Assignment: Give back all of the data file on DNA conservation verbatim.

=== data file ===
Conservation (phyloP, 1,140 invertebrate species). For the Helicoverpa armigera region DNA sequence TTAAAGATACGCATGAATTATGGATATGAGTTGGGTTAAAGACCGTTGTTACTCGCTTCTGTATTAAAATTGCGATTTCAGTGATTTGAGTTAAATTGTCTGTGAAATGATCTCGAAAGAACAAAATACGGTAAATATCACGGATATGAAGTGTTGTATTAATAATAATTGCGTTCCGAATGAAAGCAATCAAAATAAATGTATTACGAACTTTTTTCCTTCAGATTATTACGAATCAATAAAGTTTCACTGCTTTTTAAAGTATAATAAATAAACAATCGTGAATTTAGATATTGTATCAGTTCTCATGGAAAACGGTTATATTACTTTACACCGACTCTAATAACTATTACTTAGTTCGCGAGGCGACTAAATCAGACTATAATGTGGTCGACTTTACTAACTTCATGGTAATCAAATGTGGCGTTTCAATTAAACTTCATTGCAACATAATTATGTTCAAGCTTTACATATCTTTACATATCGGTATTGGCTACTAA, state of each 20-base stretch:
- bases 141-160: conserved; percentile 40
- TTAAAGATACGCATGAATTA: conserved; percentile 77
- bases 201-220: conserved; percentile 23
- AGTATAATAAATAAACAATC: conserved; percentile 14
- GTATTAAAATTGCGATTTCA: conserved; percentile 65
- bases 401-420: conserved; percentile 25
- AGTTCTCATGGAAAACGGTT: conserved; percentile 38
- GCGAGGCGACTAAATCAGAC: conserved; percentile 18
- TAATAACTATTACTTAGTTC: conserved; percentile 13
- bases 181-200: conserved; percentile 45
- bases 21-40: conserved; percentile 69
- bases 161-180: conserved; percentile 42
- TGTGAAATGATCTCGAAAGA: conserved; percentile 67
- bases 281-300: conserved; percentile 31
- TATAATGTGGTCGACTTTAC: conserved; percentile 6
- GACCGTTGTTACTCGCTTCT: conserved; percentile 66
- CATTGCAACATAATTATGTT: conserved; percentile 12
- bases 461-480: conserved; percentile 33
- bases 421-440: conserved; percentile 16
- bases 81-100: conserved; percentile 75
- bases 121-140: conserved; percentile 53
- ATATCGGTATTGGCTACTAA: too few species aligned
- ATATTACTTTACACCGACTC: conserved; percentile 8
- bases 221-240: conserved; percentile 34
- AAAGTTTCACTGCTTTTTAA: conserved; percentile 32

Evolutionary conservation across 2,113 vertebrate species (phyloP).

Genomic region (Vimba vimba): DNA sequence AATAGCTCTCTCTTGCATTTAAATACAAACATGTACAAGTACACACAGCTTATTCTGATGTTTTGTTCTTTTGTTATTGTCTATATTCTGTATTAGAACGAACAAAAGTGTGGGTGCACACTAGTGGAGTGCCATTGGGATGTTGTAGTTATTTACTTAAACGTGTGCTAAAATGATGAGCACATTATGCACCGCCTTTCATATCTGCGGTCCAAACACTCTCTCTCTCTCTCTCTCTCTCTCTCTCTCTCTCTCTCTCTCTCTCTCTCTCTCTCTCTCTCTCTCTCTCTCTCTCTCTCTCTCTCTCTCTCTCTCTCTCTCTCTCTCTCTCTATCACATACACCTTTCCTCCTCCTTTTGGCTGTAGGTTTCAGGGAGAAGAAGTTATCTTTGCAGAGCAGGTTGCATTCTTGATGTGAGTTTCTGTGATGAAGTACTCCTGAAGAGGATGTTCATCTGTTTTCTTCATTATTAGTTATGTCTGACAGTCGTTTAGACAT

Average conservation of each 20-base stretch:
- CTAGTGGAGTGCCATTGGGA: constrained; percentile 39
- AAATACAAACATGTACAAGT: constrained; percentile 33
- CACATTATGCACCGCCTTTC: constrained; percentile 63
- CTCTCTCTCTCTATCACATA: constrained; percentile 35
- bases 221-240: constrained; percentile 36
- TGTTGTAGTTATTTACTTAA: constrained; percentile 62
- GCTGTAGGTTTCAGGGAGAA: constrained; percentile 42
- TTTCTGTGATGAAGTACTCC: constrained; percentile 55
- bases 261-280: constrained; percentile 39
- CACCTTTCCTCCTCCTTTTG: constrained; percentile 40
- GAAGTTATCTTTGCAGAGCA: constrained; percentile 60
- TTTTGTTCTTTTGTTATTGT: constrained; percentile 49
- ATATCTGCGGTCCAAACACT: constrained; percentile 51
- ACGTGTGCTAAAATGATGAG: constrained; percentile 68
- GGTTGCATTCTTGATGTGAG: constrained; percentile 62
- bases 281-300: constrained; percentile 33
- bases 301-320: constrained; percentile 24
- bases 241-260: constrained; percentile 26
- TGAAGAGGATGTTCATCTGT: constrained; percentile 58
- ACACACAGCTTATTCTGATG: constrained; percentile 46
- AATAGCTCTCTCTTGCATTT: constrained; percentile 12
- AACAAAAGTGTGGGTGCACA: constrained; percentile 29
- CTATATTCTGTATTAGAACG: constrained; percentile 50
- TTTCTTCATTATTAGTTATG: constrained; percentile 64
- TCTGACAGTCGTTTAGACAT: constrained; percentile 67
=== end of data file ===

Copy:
Conservation (phyloP, 1,140 invertebrate species). For the Helicoverpa armigera region DNA sequence TTAAAGATACGCATGAATTATGGATATGAGTTGGGTTAAAGACCGTTGTTACTCGCTTCTGTATTAAAATTGCGATTTCAGTGATTTGAGTTAAATTGTCTGTGAAATGATCTCGAAAGAACAAAATACGGTAAATATCACGGATATGAAGTGTTGTATTAATAATAATTGCGTTCCGAATGAAAGCAATCAAAATAAATGTATTACGAACTTTTTTCCTTCAGATTATTACGAATCAATAAAGTTTCACTGCTTTTTAAAGTATAATAAATAAACAATCGTGAATTTAGATATTGTATCAGTTCTCATGGAAAACGGTTATATTACTTTACACCGACTCTAATAACTATTACTTAGTTCGCGAGGCGACTAAATCAGACTATAATGTGGTCGACTTTACTAACTTCATGGTAATCAAATGTGGCGTTTCAATTAAACTTCATTGCAACATAATTATGTTCAAGCTTTACATATCTTTACATATCGGTATTGGCTACTAA, state of each 20-base stretch:
- bases 141-160: conserved; percentile 40
- TTAAAGATACGCATGAATTA: conserved; percentile 77
- bases 201-220: conserved; percentile 23
- AGTATAATAAATAAACAATC: conserved; percentile 14
- GTATTAAAATTGCGATTTCA: conserved; percentile 65
- bases 401-420: conserved; percentile 25
- AGTTCTCATGGAAAACGGTT: conserved; percentile 38
- GCGAGGCGACTAAATCAGAC: conserved; percentile 18
- TAATAACTATTACTTAGTTC: conserved; percentile 13
- bases 181-200: conserved; percentile 45
- bases 21-40: conserved; percentile 69
- bases 161-180: conserved; percentile 42
- TGTGAAATGATCTCGAAAGA: conserved; percentile 67
- bases 281-300: conserved; percentile 31
- TATAATGTGGTCGACTTTAC: conserved; percentile 6
- GACCGTTGTTACTCGCTTCT: conserved; percentile 66
- CATTGCAACATAATTATGTT: conserved; percentile 12
- bases 461-480: conserved; percentile 33
- bases 421-440: conserved; percentile 16
- bases 81-100: conserved; percentile 75
- bases 121-140: conserved; percentile 53
- ATATCGGTATTGGCTACTAA: too few species aligned
- ATATTACTTTACACCGACTC: conserved; percentile 8
- bases 221-240: conserved; percentile 34
- AAAGTTTCACTGCTTTTTAA: conserved; percentile 32

Evolutionary conservation across 2,113 vertebrate species (phyloP).

Genomic region (Vimba vimba): DNA sequence AATAGCTCTCTCTTGCATTTAAATACAAACATGTACAAGTACACACAGCTTATTCTGATGTTTTGTTCTTTTGTTATTGTCTATATTCTGTATTAGAACGAACAAAAGTGTGGGTGCACACTAGTGGAGTGCCATTGGGATGTTGTAGTTATTTACTTAAACGTGTGCTAAAATGATGAGCACATTATGCACCGCCTTTCATATCTGCGGTCCAAACACTCTCTCTCTCTCTCTCTCTCTCTCTCTCTCTCTCTCTCTCTCTCTCTCTCTCTCTCTCTCTCTCTCTCTCTCTCTCTCTCTCTCTCTCTCTCTCTCTCTCTCTCTCTCTCTCTATCACATACACCTTTCCTCCTCCTTTTGGCTGTAGGTTTCAGGGAGAAGAAGTTATCTTTGCAGAGCAGGTTGCATTCTTGATGTGAGTTTCTGTGATGAAGTACTCCTGAAGAGGATGTTCATCTGTTTTCTTCATTATTAGTTATGTCTGACAGTCGTTTAGACAT

Average conservation of each 20-base stretch:
- CTAGTGGAGTGCCATTGGGA: constrained; percentile 39
- AAATACAAACATGTACAAGT: constrained; percentile 33
- CACATTATGCACCGCCTTTC: constrained; percentile 63
- CTCTCTCTCTCTATCACATA: constrained; percentile 35
- bases 221-240: constrained; percentile 36
- TGTTGTAGTTATTTACTTAA: constrained; percentile 62
- GCTGTAGGTTTCAGGGAGAA: constrained; percentile 42
- TTTCTGTGATGAAGTACTCC: constrained; percentile 55
- bases 261-280: constrained; percentile 39
- CACCTTTCCTCCTCCTTTTG: constrained; percentile 40
- GAAGTTATCTTTGCAGAGCA: constrained; percentile 60
- TTTTGTTCTTTTGTTATTGT: constrained; percentile 49
- ATATCTGCGGTCCAAACACT: constrained; percentile 51
- ACGTGTGCTAAAATGATGAG: constrained; percentile 68
- GGTTGCATTCTTGATGTGAG: constrained; percentile 62
- bases 281-300: constrained; percentile 33
- bases 301-320: constrained; percentile 24
- bases 241-260: constrained; percentile 26
- TGAAGAGGATGTTCATCTGT: constrained; percentile 58
- ACACACAGCTTATTCTGATG: constrained; percentile 46
- AATAGCTCTCTCTTGCATTT: constrained; percentile 12
- AACAAAAGTGTGGGTGCACA: constrained; percentile 29
- CTATATTCTGTATTAGAACG: constrained; percentile 50
- TTTCTTCATTATTAGTTATG: constrained; percentile 64
- TCTGACAGTCGTTTAGACAT: constrained; percentile 67